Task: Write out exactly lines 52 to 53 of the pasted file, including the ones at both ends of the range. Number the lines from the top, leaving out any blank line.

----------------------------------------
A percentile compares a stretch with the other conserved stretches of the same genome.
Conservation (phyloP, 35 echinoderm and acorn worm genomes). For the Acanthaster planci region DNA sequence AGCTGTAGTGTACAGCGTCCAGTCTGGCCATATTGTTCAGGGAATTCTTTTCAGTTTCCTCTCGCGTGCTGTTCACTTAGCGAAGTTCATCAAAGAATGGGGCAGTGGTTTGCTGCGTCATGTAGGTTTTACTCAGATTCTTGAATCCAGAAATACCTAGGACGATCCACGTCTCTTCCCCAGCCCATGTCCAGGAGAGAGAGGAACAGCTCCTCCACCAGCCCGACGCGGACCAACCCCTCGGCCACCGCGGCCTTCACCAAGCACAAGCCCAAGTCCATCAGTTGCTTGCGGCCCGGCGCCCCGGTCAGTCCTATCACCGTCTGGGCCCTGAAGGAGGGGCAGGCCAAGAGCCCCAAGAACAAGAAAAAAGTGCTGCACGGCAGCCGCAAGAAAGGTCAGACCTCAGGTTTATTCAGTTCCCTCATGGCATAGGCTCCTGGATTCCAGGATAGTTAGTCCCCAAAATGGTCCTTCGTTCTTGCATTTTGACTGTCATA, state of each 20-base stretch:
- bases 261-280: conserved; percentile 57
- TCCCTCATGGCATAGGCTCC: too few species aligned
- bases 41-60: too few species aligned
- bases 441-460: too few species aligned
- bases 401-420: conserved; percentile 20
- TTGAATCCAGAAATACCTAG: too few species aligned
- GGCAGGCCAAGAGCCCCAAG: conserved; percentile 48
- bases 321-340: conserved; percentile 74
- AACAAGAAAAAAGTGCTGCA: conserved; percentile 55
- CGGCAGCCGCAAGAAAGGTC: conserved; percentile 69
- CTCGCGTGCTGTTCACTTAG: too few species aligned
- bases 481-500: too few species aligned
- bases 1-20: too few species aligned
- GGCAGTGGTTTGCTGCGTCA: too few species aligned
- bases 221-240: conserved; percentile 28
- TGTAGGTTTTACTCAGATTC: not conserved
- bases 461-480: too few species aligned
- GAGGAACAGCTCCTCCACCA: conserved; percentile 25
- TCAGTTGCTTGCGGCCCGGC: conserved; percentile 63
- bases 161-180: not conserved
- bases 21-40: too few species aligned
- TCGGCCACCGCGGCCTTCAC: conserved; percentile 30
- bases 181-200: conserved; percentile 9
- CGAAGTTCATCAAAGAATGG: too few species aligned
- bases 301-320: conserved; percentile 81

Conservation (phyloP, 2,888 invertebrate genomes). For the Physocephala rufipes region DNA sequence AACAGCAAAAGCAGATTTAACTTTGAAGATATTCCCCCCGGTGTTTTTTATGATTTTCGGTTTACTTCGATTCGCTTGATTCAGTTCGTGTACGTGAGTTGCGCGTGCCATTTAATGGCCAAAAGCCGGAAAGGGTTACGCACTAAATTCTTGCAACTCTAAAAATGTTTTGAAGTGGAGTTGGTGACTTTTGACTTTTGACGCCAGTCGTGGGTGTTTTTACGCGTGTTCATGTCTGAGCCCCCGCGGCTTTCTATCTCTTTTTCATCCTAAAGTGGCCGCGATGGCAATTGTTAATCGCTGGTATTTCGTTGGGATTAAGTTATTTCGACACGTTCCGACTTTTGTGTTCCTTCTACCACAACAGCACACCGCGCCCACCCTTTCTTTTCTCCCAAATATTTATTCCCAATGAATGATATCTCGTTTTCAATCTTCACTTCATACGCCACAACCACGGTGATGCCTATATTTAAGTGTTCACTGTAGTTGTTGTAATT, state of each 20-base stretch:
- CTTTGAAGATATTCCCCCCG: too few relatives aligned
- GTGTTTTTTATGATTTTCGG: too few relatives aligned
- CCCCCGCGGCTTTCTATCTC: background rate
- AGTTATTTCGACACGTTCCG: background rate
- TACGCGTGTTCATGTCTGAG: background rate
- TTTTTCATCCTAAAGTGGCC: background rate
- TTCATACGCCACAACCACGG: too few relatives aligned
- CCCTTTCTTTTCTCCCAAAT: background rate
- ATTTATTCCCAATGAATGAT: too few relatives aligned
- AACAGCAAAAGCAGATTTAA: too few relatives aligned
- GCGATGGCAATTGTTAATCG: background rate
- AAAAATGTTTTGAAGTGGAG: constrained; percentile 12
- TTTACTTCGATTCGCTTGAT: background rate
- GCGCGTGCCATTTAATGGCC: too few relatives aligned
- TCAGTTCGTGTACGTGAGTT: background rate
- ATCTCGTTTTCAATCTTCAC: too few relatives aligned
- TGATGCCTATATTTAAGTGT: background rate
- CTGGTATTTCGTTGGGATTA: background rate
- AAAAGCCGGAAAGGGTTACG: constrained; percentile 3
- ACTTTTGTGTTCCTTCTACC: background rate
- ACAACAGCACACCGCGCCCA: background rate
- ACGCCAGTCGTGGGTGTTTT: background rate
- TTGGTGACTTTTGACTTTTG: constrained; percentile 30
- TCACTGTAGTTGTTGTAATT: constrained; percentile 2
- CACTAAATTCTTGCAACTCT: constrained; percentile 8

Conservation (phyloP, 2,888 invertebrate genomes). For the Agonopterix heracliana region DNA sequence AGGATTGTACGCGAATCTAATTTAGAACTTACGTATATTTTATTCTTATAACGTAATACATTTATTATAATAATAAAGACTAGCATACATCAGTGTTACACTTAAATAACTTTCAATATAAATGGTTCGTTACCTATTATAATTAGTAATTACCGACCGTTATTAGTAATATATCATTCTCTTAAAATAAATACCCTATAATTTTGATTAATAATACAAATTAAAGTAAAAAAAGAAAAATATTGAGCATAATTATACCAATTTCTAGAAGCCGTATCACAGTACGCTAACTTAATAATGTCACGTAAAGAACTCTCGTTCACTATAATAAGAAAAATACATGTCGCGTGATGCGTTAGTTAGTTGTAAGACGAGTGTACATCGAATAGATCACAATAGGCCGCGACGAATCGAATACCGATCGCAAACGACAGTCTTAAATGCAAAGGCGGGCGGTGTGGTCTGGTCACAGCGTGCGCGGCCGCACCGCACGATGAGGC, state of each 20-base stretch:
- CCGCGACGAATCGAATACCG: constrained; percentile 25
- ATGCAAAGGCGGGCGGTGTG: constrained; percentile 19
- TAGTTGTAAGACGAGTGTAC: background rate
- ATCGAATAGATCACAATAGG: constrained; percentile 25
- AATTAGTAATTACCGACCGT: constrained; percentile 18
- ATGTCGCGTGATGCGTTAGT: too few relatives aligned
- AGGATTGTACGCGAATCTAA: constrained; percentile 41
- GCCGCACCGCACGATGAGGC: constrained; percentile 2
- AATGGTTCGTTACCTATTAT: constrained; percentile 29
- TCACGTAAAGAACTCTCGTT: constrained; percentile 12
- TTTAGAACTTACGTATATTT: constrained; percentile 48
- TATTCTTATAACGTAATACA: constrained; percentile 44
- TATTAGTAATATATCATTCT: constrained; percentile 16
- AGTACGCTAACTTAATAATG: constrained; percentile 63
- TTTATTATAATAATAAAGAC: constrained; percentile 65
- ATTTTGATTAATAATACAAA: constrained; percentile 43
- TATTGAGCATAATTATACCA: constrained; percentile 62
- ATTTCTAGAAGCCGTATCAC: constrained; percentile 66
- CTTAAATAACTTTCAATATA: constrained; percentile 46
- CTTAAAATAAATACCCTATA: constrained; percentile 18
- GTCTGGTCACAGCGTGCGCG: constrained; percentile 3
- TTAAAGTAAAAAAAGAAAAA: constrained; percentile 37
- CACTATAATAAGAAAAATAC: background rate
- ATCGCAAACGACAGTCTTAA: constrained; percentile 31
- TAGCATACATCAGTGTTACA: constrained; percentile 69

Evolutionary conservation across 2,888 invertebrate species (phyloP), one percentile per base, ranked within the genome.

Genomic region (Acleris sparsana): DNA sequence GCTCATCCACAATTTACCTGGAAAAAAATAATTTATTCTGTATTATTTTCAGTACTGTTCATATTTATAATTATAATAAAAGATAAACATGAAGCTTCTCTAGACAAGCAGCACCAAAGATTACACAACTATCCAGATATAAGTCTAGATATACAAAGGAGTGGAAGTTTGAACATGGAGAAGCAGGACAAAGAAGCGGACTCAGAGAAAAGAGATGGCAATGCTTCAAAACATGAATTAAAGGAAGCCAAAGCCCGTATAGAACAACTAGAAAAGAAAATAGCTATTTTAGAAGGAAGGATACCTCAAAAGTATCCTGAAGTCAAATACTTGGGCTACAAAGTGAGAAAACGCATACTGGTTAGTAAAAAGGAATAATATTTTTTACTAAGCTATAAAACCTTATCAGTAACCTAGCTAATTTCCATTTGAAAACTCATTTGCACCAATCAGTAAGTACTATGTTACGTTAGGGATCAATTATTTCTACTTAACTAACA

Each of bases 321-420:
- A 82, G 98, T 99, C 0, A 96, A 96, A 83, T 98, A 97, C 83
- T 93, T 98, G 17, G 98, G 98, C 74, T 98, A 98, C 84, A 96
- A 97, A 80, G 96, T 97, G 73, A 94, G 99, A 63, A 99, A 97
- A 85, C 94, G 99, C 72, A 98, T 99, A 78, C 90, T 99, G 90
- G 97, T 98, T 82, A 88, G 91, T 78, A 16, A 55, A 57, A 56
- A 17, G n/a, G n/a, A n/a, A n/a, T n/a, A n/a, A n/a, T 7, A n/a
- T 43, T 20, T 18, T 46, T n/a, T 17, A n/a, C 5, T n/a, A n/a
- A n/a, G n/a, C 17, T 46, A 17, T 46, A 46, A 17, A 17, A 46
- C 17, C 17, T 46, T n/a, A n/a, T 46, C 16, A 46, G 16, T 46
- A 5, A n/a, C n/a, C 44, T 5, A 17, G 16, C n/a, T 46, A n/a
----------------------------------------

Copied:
- TCACTGTAGTTGTTGTAATT: constrained; percentile 2
- CACTAAATTCTTGCAACTCT: constrained; percentile 8